- Altered landscape for Sony, Microsoft consoles (news.yahoo.com)
- Huge crowds as Sony PlayStation 4 launches in the US (telegraph.co.uk)
A small update from me. Not a great deal going on here, but I did pick up a new computer recently. I am currently getting my head around Windows 8. Now I have read (some) of the negative feedback of the Microsoft operating system, but honestly – I like it. It’s very stylish, so makes your computer look very nice and colourful. Also the start screen is pretty cool, even if I am using the standard desktop more – yes, old habits die hard. Yet I am enjoying finding my feet and just exploring – it’s actually fun not knowing the way things work straight away, and having to actually learn – it feels refreshing, and probably the boot up the ass Windows has needed for a long time.
Other than the above I have been playing two games, namely the acclaimed PlayStation 3 exclusive The Last Of Us, which is proving very impressive … and also the hotly anticipated Grand Theft Auto 5. This is easily proving the best in the long running series, with superb graphics and total fun gameplay, with the evolution of having three characters to swap between proving very well implemented and giving the series a deserved face lift – without losing any of it’s risqué image or attitude.
I have a few movies on the horizon also, including Iron Man 3 and Elijah Wood serial killer thriller / remake Maniac, so expect reviews soon.
How does one stand out in a crowded genre? With the first game in this acclaimed series, developer Monolith Studios successfully combined the gun blazing fun of Call Of Duty with the slow-motion cool of Max Payne then sprinkled on some eerie horror inspired by Japanese horror Ring. This winning formula spawned an equally successful sequel, but now with original developer Monolith jumping ship to make way for Day One Studios, can the same magic still remain intact?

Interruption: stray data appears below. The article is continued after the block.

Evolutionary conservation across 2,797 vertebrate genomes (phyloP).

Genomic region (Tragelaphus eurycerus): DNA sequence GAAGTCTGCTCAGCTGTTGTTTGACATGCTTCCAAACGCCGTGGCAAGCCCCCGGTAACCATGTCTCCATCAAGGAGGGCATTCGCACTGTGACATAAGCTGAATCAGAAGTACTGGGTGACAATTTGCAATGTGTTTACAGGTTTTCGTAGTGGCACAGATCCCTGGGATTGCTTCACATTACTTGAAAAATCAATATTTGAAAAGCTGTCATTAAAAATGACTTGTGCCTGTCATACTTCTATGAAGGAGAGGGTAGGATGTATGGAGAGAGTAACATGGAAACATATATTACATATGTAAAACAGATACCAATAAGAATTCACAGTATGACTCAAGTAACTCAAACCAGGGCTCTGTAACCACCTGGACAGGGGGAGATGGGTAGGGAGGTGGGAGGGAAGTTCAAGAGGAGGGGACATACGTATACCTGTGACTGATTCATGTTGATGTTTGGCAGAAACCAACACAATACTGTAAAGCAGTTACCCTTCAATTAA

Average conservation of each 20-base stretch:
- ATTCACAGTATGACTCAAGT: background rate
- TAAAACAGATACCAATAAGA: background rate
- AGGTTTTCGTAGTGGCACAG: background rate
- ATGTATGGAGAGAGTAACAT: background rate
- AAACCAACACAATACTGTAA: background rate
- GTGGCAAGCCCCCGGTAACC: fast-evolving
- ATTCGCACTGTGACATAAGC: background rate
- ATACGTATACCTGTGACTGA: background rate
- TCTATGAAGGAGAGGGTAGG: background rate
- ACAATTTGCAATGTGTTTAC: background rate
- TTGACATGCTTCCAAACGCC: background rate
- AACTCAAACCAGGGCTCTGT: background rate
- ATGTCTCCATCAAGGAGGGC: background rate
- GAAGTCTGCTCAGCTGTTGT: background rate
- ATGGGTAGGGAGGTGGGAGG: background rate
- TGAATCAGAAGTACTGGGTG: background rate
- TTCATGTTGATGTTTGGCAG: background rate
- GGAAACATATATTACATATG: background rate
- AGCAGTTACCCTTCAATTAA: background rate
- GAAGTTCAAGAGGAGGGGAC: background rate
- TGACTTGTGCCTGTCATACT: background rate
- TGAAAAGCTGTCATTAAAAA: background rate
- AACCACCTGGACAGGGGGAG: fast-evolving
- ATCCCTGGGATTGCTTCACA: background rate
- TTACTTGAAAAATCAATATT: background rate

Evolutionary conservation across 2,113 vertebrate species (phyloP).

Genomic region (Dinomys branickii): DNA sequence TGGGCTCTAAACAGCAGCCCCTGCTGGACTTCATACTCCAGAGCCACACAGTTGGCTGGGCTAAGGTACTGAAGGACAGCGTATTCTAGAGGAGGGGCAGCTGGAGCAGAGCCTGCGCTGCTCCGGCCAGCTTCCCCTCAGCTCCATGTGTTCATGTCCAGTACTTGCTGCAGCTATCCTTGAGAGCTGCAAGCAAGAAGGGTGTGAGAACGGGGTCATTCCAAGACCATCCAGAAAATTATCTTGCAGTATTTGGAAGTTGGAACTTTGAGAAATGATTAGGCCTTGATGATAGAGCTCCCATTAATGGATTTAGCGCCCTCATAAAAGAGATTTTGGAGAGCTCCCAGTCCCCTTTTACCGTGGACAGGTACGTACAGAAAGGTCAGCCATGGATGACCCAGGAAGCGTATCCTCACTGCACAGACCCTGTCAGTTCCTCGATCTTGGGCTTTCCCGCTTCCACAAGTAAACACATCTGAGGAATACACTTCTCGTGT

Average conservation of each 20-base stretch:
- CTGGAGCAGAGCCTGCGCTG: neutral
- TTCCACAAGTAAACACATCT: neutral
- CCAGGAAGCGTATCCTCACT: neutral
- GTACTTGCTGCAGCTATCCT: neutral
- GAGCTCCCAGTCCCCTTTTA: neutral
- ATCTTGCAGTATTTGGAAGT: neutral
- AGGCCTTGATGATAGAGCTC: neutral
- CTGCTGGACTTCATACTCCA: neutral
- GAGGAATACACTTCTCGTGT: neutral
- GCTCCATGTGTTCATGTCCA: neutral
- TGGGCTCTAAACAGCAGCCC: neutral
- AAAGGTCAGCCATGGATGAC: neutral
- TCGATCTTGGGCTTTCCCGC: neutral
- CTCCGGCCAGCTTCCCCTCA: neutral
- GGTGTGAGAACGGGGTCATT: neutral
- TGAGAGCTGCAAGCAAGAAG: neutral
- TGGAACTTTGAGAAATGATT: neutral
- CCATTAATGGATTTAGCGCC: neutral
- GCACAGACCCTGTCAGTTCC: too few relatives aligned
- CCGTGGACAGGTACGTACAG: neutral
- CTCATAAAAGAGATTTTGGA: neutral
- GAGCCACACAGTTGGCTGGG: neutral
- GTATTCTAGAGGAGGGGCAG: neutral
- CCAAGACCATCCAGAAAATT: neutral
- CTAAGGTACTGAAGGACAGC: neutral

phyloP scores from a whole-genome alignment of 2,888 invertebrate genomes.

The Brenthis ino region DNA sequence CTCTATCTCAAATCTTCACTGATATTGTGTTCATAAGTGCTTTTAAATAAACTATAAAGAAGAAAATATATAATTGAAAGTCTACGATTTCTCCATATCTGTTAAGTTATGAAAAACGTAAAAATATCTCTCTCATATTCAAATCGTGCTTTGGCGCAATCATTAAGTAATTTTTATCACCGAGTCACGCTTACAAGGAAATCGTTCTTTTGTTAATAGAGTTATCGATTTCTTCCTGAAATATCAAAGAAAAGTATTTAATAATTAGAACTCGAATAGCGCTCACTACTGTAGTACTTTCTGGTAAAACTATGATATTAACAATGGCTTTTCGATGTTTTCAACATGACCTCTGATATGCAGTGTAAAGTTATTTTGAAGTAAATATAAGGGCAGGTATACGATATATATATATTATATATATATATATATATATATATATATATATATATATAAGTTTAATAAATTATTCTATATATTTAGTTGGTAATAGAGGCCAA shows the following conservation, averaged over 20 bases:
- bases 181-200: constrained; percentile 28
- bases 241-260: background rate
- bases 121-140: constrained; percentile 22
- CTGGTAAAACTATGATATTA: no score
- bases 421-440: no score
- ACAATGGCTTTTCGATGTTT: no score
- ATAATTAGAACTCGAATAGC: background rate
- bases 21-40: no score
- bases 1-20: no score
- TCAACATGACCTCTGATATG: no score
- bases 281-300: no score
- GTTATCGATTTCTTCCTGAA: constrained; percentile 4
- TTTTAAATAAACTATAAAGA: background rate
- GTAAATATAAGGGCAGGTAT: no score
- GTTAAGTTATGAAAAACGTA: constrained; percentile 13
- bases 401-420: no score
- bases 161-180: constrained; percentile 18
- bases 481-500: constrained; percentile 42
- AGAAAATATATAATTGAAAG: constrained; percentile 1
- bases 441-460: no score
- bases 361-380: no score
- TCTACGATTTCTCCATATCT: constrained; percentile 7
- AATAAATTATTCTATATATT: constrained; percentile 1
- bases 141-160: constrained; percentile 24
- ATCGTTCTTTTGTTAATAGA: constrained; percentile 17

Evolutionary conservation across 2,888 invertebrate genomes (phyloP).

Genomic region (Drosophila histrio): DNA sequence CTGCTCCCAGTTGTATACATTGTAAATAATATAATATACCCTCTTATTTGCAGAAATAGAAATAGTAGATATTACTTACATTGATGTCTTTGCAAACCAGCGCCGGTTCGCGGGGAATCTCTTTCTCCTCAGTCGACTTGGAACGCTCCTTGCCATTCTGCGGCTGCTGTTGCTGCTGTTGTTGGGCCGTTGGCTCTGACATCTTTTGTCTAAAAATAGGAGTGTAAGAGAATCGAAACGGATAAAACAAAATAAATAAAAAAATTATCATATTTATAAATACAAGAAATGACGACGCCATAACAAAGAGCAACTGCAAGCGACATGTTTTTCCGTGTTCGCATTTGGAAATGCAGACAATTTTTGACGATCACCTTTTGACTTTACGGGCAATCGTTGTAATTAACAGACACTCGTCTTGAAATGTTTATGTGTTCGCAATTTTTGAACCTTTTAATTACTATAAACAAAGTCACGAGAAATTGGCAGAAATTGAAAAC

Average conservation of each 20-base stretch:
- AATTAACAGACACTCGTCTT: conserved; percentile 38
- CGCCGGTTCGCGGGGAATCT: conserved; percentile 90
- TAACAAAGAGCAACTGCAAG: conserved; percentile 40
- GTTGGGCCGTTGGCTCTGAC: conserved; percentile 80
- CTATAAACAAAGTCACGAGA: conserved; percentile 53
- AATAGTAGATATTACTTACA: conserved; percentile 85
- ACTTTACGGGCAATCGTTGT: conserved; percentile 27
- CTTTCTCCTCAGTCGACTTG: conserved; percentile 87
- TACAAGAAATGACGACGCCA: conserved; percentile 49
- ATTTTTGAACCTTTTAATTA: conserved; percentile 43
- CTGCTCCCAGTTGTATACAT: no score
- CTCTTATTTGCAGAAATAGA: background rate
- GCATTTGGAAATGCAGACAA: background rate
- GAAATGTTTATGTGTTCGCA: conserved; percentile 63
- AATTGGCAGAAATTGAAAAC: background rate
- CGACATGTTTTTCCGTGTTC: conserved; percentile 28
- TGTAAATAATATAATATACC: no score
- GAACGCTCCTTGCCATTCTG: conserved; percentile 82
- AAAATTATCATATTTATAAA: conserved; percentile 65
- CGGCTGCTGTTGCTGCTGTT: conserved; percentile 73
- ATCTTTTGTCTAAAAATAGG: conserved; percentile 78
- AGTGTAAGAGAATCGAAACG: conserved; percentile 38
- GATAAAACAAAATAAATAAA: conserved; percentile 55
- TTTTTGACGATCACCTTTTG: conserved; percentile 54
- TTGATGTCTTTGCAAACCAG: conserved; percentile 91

On the surface the answer to that question is a resounding yes. I was at first worried due to this game’s complex ranking system and wealth of multi-player modes, meaning I expected the single-player campaign to be a brief and unfulfilling diversion. Thankfully the single-player is a fully fleshed out continuation of the story, with you as series hero Point Man breaking out of Prison with your undead serial killer brother Paxton Fettal. Now it has to be said, the plot of these games has never been the series’ strong point, and I admit to being totally clueless to what is going on. But none the less the action is solid, filled with some great atmosphere and decent level design taking you through shopping malls, suburban neighbourhoods and city streets to name but a few. The game feels a little more out in the open than the corridor based action of its brethren, but no less fun. Perhaps a change of developer means the gameplay is a touch less refined and at times b****** hard, but the weapons are fun and overall I’m enjoying it.
I haven’t explored the multiplayer modes, as I’m not a big fan of playing games online (normally because I get my ass handed to me), but the inclusion of being able to control your brother on a second play through and have the ability to possess other characters in the game, is very intriguing.
For now though, if you liked F.E.A.R. 1 & 2, this is a must.
- Warner Bros. Interactive Entertainment Launches F.e.a.r. 3 (1337spktme.wordpress.com)
- F.E.A.R. 3 (Review) (popmatters.com)
- F.E.A.R. 3 Review (godisageek.com)